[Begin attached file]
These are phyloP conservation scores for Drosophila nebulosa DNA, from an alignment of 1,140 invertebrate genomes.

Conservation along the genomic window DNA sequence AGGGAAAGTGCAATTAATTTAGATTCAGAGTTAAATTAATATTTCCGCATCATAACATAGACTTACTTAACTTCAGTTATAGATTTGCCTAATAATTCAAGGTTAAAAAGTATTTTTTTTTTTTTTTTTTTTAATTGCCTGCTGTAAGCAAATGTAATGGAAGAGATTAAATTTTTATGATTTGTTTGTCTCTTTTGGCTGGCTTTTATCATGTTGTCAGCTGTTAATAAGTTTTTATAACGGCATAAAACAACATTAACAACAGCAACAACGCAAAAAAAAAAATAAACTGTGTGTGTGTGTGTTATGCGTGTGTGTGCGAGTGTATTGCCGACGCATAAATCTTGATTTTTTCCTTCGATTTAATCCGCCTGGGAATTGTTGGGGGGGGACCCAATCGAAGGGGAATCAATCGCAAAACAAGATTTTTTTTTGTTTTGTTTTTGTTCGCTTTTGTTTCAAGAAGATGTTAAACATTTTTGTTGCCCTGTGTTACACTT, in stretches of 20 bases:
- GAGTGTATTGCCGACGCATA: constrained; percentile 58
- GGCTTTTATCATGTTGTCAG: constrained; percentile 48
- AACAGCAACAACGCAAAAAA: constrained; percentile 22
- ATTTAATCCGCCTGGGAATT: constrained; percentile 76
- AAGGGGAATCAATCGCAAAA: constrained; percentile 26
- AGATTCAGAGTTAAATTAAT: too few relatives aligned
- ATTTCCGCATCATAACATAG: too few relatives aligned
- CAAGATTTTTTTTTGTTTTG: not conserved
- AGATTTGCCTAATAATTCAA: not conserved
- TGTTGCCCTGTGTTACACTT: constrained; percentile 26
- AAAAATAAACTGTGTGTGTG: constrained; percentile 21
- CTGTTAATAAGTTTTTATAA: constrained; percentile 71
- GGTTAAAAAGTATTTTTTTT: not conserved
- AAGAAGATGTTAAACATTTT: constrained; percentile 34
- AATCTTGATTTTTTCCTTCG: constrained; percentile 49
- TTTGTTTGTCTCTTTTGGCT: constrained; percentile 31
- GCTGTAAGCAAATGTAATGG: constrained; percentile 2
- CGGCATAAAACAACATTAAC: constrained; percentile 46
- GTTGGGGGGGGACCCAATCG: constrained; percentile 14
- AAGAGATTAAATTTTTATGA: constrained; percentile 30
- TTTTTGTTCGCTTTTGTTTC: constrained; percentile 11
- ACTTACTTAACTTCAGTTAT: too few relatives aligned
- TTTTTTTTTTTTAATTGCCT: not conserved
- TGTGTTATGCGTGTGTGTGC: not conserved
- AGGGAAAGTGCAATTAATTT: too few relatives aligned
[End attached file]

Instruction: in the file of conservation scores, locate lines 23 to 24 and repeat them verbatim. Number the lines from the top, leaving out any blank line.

- TTTTTGTTCGCTTTTGTTTC: constrained; percentile 11
- ACTTACTTAACTTCAGTTAT: too few relatives aligned